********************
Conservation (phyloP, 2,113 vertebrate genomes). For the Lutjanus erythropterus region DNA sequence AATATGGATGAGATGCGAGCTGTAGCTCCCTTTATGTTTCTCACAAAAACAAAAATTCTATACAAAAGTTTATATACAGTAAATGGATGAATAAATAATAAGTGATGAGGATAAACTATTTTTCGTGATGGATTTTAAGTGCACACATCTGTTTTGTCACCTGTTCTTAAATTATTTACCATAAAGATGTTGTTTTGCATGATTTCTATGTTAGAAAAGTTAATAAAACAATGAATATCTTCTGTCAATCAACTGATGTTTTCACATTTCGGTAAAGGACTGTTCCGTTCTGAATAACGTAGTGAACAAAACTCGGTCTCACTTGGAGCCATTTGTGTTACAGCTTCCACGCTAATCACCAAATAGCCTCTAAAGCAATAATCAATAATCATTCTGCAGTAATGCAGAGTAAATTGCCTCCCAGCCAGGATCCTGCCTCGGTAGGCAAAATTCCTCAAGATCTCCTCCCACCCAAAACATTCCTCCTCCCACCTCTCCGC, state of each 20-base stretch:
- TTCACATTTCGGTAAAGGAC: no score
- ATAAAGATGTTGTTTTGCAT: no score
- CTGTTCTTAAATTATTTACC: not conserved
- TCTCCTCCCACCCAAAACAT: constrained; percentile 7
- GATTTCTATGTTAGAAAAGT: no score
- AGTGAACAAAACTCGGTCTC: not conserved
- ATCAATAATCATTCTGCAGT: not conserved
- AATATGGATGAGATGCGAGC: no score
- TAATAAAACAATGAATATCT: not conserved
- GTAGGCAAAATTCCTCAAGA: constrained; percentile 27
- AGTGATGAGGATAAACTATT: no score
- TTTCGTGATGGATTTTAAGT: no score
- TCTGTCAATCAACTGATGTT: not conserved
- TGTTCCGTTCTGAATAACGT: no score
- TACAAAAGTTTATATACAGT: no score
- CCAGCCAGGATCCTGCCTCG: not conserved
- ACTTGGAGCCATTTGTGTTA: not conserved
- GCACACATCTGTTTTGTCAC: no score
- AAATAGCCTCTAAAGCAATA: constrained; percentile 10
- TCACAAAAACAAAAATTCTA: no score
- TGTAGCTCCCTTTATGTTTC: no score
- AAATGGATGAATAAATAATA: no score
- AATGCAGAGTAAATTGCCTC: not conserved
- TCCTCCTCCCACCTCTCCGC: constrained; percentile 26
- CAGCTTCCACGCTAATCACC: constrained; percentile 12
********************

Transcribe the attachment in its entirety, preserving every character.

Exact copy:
Conservation (phyloP, 2,113 vertebrate genomes). For the Lutjanus erythropterus region DNA sequence AATATGGATGAGATGCGAGCTGTAGCTCCCTTTATGTTTCTCACAAAAACAAAAATTCTATACAAAAGTTTATATACAGTAAATGGATGAATAAATAATAAGTGATGAGGATAAACTATTTTTCGTGATGGATTTTAAGTGCACACATCTGTTTTGTCACCTGTTCTTAAATTATTTACCATAAAGATGTTGTTTTGCATGATTTCTATGTTAGAAAAGTTAATAAAACAATGAATATCTTCTGTCAATCAACTGATGTTTTCACATTTCGGTAAAGGACTGTTCCGTTCTGAATAACGTAGTGAACAAAACTCGGTCTCACTTGGAGCCATTTGTGTTACAGCTTCCACGCTAATCACCAAATAGCCTCTAAAGCAATAATCAATAATCATTCTGCAGTAATGCAGAGTAAATTGCCTCCCAGCCAGGATCCTGCCTCGGTAGGCAAAATTCCTCAAGATCTCCTCCCACCCAAAACATTCCTCCTCCCACCTCTCCGC, state of each 20-base stretch:
- TTCACATTTCGGTAAAGGAC: no score
- ATAAAGATGTTGTTTTGCAT: no score
- CTGTTCTTAAATTATTTACC: not conserved
- TCTCCTCCCACCCAAAACAT: constrained; percentile 7
- GATTTCTATGTTAGAAAAGT: no score
- AGTGAACAAAACTCGGTCTC: not conserved
- ATCAATAATCATTCTGCAGT: not conserved
- AATATGGATGAGATGCGAGC: no score
- TAATAAAACAATGAATATCT: not conserved
- GTAGGCAAAATTCCTCAAGA: constrained; percentile 27
- AGTGATGAGGATAAACTATT: no score
- TTTCGTGATGGATTTTAAGT: no score
- TCTGTCAATCAACTGATGTT: not conserved
- TGTTCCGTTCTGAATAACGT: no score
- TACAAAAGTTTATATACAGT: no score
- CCAGCCAGGATCCTGCCTCG: not conserved
- ACTTGGAGCCATTTGTGTTA: not conserved
- GCACACATCTGTTTTGTCAC: no score
- AAATAGCCTCTAAAGCAATA: constrained; percentile 10
- TCACAAAAACAAAAATTCTA: no score
- TGTAGCTCCCTTTATGTTTC: no score
- AAATGGATGAATAAATAATA: no score
- AATGCAGAGTAAATTGCCTC: not conserved
- TCCTCCTCCCACCTCTCCGC: constrained; percentile 26
- CAGCTTCCACGCTAATCACC: constrained; percentile 12